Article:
Fertilize outdoor sago palms every spring with a balanced, slow-release fertilizer, such as a 10-10-10. Follow the package directions for how much to apply. Like plants grown indoors, outdoor sago palms are seldom bothered by pests or diseases other than fungal root rot, which results from overwatering.

How to Propagate Sago Palms

Because sago palms grow slowly, most gardeners don't start their plants from seeds. Instead, they pot up the pups — individual suckers that grow around the base of the plants. Use a sharp, sterile knife to cut the pups away from the parent. (You may have to work the knife back and forth to cut through the roots or use a trowel to pry the pup away.) Remember to wear gloves to protect your hands, since the plants are poisonous and cause allergic reactions in some people.

Remove any roots on the pup and cut off all but two leaves. Put the pup in a cool, dry spot out of the sun for a couple of days, so the cut end can form a callous. Then dust the cut end with rooting hormone to encourage new roots to form and plant the pup, cut end down, in a pot not much bigger than the pup itself. Use a mixture of half potting soil and half sand, or if you prefer, a soil mix made for cacti and succulents.

Place the pot in a warm, bright spot, out of direct sunlight, and keep the soil barely moist. Leaf buds and/or surface roots will appear, although they can take anywhere from a few weeks to a few months to form.

Sago palm winter hardy palm

Sago Palm Tree (Cycas revoluta)

This isn’t a true palm, but it has the tropical look of a palm and can take temps down to 5°F. Also known as king sago, it’s a living fossil, having existed when dinosaurs roamed. It’s native to Japan and commonplace in warm region landscapes. The secret to success with it is providing sharp drainage. Use sago palm with palms, in rock gardens or as a patio plant. The leathery leaves indicate drought tolerance. All parts of this plant are poisonous. Hardy in Zones 7b-11.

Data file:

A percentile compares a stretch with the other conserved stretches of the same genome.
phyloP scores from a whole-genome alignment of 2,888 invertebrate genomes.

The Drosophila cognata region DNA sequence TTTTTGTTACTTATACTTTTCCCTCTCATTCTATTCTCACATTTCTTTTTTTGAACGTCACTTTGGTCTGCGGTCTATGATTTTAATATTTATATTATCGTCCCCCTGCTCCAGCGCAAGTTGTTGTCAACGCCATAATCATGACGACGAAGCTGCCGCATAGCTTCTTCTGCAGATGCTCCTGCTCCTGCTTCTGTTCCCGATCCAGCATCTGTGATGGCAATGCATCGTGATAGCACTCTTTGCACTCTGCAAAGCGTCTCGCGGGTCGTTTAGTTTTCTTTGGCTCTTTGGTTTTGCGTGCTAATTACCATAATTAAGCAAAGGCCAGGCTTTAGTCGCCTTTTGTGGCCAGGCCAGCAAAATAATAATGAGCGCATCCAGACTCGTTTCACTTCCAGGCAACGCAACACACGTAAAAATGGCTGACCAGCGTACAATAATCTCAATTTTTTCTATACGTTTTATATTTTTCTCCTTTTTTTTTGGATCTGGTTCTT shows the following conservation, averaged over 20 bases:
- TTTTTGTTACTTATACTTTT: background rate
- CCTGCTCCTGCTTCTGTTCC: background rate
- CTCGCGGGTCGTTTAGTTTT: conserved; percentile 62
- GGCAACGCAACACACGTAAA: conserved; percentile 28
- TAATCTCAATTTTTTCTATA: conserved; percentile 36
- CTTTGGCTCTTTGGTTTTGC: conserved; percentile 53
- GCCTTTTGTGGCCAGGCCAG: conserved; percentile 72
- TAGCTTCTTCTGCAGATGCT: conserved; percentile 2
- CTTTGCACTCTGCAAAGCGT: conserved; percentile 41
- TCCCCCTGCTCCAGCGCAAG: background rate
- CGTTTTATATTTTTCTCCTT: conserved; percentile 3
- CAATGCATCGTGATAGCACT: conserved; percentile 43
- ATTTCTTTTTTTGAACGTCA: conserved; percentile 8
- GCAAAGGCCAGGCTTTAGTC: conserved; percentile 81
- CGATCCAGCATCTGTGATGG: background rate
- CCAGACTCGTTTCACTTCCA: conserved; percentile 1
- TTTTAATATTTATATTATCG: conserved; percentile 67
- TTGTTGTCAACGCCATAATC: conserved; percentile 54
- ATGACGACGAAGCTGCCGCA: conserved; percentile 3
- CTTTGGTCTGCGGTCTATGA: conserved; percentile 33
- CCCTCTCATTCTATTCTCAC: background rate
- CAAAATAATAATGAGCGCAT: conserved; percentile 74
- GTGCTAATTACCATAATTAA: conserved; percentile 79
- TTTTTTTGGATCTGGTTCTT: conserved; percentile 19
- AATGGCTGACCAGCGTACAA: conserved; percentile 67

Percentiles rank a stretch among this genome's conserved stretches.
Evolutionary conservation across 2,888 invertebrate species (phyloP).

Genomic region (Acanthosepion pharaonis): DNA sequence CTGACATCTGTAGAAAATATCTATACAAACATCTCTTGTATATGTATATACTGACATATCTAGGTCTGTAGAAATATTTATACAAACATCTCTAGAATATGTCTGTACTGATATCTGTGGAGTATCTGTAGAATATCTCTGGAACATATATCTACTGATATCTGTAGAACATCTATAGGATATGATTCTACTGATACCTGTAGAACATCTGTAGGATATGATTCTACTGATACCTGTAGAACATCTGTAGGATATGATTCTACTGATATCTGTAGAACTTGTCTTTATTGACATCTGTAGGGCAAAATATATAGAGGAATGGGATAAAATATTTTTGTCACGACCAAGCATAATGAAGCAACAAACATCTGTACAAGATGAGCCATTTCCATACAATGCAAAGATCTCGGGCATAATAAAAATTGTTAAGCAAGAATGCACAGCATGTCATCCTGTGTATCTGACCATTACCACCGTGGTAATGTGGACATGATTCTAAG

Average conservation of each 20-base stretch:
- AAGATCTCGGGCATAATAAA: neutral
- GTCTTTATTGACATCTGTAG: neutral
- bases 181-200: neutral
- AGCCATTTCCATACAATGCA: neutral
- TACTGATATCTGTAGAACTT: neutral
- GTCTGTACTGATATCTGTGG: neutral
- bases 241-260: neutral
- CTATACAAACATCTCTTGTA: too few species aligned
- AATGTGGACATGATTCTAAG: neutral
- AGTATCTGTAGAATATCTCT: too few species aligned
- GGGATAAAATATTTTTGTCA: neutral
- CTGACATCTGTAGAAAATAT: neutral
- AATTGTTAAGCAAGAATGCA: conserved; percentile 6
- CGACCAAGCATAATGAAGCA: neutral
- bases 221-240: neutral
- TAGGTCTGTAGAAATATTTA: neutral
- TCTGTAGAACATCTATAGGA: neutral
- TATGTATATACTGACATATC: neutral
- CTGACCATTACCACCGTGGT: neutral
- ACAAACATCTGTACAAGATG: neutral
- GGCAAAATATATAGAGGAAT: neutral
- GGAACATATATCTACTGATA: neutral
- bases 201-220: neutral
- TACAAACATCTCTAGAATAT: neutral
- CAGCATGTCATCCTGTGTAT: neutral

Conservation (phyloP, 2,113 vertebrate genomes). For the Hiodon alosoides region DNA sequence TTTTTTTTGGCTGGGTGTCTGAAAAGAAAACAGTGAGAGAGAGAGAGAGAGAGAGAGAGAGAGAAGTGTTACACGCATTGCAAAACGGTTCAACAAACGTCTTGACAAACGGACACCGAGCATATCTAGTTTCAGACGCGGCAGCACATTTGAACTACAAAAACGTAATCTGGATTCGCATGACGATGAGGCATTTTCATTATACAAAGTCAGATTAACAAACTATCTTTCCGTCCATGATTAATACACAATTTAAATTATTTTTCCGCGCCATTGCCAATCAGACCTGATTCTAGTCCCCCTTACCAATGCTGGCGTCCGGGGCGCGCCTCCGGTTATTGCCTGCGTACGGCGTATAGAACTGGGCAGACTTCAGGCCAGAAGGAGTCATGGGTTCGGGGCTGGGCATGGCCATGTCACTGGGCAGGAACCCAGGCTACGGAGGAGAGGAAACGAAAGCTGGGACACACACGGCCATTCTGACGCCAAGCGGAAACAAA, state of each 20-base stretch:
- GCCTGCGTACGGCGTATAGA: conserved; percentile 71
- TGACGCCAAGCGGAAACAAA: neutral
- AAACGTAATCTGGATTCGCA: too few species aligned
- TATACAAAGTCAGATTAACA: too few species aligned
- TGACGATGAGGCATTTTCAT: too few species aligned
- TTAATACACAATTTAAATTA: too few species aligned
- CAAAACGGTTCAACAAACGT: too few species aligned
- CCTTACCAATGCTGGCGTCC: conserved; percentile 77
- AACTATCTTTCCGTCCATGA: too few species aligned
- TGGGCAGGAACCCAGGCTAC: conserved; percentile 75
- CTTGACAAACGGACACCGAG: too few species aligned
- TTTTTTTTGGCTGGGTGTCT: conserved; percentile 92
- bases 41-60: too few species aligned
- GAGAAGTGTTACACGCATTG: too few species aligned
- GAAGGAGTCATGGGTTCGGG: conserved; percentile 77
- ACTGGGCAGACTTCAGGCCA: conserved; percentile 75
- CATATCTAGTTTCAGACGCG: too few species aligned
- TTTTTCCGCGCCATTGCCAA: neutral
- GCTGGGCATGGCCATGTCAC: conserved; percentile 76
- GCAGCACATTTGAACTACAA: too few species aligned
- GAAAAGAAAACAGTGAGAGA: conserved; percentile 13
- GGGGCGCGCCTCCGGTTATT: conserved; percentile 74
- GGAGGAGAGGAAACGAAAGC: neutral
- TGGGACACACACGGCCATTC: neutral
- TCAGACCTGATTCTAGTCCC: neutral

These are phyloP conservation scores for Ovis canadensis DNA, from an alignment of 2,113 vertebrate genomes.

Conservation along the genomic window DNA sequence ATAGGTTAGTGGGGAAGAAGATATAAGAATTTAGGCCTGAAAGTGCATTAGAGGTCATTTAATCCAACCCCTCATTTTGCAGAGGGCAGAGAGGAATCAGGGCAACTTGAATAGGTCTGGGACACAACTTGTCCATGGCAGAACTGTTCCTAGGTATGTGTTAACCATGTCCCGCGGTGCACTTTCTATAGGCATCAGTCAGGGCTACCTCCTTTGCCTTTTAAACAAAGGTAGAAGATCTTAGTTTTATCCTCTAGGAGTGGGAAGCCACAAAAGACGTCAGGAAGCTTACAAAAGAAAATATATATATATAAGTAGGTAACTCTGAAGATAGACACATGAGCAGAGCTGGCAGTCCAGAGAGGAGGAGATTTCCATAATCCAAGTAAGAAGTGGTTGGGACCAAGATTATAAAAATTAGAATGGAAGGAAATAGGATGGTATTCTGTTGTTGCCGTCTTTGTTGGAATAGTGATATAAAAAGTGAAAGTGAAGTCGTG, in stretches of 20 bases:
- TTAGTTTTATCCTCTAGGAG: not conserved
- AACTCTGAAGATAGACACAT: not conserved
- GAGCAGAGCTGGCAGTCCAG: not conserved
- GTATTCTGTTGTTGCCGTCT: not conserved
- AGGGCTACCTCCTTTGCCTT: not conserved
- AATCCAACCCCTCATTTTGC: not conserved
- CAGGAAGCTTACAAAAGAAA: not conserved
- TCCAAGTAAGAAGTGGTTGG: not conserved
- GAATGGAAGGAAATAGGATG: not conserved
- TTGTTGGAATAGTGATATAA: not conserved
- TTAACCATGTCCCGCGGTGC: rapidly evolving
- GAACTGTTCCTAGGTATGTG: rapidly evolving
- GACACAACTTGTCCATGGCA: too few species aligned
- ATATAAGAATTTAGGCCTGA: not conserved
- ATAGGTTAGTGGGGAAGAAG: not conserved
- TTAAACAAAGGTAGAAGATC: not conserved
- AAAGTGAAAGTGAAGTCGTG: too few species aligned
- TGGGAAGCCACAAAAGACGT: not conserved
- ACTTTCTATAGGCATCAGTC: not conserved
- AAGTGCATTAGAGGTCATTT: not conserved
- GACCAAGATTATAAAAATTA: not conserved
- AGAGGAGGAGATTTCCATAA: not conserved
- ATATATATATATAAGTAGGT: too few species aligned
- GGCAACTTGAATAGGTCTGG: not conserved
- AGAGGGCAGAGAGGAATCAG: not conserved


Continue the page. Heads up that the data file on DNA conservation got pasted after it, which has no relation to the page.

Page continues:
Photo by: Image courtesy of Real Palm Trees

Image courtesy of Real Palm Trees

Sago Palm Pests and Diseases

White scale are a common problem on sago palms. These small insect pests have waxy, white or yellowish shells and damage or kill plants by sucking their juices. If your plant has any heavily infested fronds, remove and discard them. Then treat the plant by spraying it with neem oil or a horticultural oil labeled for white scale. Some gardeners prefer to drench the soil with a systemic insecticide. Always follow the product directions and be prepared to treat the plant again if the pests persist or return.

Sometimes the bumps or dots that appear on sago palms are not white scale insects, but a natural condition called scurf. Scurf, which doesn't harm the plants, can be left to fall off naturally when the fronds mature.

Mealybugs, which are also sucking insects, are another common pest found on sago palms. They look like fuzzy or cottony masses on stems and leaves. Use an insecticidal spray or a systemic insecticide designed to control them.

While these ancient plants are seldom bothered by diseases, root rot or crown rot can occur. Rotting is caused by a fungus in wet soils that inhibits the plant's ability to take up nutrients and water. It can cause leaves to turn yellow and trunks and roots to become soft. If rotting occurs, replace the soil in your plant's container with fresh soil that drains easily and cut out any soft or rotten plant parts. Use a fungicide designed for Cycads to keep the rot from getting worse.

Companion Plants for Sago Palms

Sago palms are attractive houseplants, and they make beautiful additions to outdoor gardens in warm winter areas. For best results, use outdoor companion plants that have the same basic needs for light and water, such as true palm trees and succulents. Ground covers that are also hardy in Zones 9 and 10 can help fill in around them. Taller shrubs like crepe myrtles make a good background for sago palms, while short flowers like cannas can color to beds and borders.